Were it not for Hurricane Sandy, climate issues would have hardly featured at all during the last Presidential elections held in the US. That they did, ended up being an added bonus for the incumbent who managed to turn it overnight into a centre stage issue.
Developments in Australia since the Prime Minister found herself ousted by her predecessor seem to suggest that, once again, the Australians could be facing yet another election where climate-elated issues could dominate the political agenda.
No matter what one might think about climate change, even on whether the whole matter is human related or not, there seems to be an almost general consensus that a recent speech by the US President was not only a historic step forward in addressing the issue but, according to many analysts right across the political spectrum, he seems to have gone further than any previous US President in outlining a comprehensive strategy for dealing with climate change.
A country can cut emissions while seeing the economy actually grow rather than shrink
Ironically, this comes at a time when, apart from running a country that has long been paying the price of inaction, it has concurrently also been backing both nuclear energy and fracking as part of what has been described as a comprehensive strategy.
It might sound like the perfect speech-writer’s dream but no one can even think of improving on this quotable quote in his address to a gathering of students: “I refuse to condemn your generation and future generations to a planet that is beyond fixing…”
Given the make-up of a deadlocked Congress, his executive memo to the Environmental Protection Agency shows that, apart from calling for new rules to curb greenhouse gas emissions from power plants – which was unthinkable until recent in the US – he admitted for the first time that the said plants were responsible for almost a third of his country’s greenhouse gas emissions.
There are various instances when politicians tend to be in denial on various issues both overseas and locally but the worst case is when they try to cast doubt on scientific findings too. That is what climate skeptics have often been inclined to do.
With this in mind, Barack Obama deserves even more praise for having shown his true mettle in claiming that, while he was willing to work across the political divide, he would not tolerate attempts to cast doubt on the science underlying climate change itself.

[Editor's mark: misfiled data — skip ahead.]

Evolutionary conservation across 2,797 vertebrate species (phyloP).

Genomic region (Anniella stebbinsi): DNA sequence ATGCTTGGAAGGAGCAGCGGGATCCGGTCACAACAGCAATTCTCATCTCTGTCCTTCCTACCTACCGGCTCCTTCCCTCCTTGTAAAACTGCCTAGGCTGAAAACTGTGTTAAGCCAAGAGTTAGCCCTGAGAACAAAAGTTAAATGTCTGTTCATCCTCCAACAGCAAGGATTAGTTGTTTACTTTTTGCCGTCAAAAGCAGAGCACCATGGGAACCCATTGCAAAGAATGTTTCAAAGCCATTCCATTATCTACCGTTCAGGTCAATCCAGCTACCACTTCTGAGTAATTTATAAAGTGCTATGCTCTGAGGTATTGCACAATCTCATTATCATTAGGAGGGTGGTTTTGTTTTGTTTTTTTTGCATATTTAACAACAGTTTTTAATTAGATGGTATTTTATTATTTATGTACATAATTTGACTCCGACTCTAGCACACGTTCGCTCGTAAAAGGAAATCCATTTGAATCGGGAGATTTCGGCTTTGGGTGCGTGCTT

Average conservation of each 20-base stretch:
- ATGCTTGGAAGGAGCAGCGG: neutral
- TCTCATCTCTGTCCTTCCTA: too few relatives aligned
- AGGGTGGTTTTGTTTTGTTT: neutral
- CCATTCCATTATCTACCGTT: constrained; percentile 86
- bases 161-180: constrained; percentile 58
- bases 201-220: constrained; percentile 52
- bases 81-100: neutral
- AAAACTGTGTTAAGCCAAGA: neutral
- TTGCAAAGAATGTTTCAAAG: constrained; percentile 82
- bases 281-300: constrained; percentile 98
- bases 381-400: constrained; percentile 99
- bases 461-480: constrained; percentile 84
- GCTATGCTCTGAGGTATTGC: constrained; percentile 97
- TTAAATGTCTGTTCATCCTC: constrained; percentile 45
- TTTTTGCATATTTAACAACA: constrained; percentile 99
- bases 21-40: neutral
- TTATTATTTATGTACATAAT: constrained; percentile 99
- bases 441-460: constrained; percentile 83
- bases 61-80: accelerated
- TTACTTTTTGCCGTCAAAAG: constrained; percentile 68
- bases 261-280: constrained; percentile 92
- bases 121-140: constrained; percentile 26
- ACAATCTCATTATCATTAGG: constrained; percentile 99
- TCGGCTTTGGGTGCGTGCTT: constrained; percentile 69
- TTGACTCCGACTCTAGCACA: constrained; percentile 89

It is not always easy for politicians to finally put action behind their words but, this time round, the US President definitely seems to mean business.
To be fair to the President, he had claimed climate as being one of his core issues in his inauguration address too. Similar strong echoes were to be felt during his February State of the Union address. But since then conflicting and mixed signals had followed until the ground breaker and game changer of last week.
As is to be expected, we will always get the experts who will inevitably pop the question as to whether Obama’s best so far was/is enough. But, as Nicholas Stern pointed out, the fact that in his speech the President was very clear on the scale of dangers posed by climate change and the responsibility of the US and other countries to act should in itself fill us with more than just hope.
One hopes that the fallacy will be exposed that cutting emissions could bog down one’s competitiveness. On the contrary, with its technology and entrepreneurship, the US can lead us towards a new low carbon growth while showing that, in practice, the country can cut its emissions while seeing its economy actually grow rather than shrink.
If all this can translate itself into new jobs in cleaner and more efficient technologies, investment opportunities could flourish even on this side of the globe. If the private sector is smart enough, as I am sure it is, it should realise that there is enormous potential growth for it not only in the US but also beyond if we all follow this path.
Some respected academicians have even suggested that there would be tremendous benefits if China and the US could together show real international leadership on this issue.
The UN climate change summit in Paris 2015 should prove to be a turning point year. Obama’s speech is definitely a step in the right direction that set the right tone and approach ahead of this climate related D-Day.
All this might strike a chord with the young people who he addressed in his appeal when making his case.
However, the ultimate responsibility rests with us politicians for action. And, by action, I definitely mean concrete action.
There are various instances - including the Middle East quagmire – where many tend to count on US leadership for a major and real breakthrough.
In my humble opinion, if there is one instance when the US can clearly offer international leadership as the best way forward, this must be climate change. Judging by his determination and ambitions, President Obama seems to think so too.
Leo Brincat is Minister for Sustainable Development, the Environment and Climate Change.
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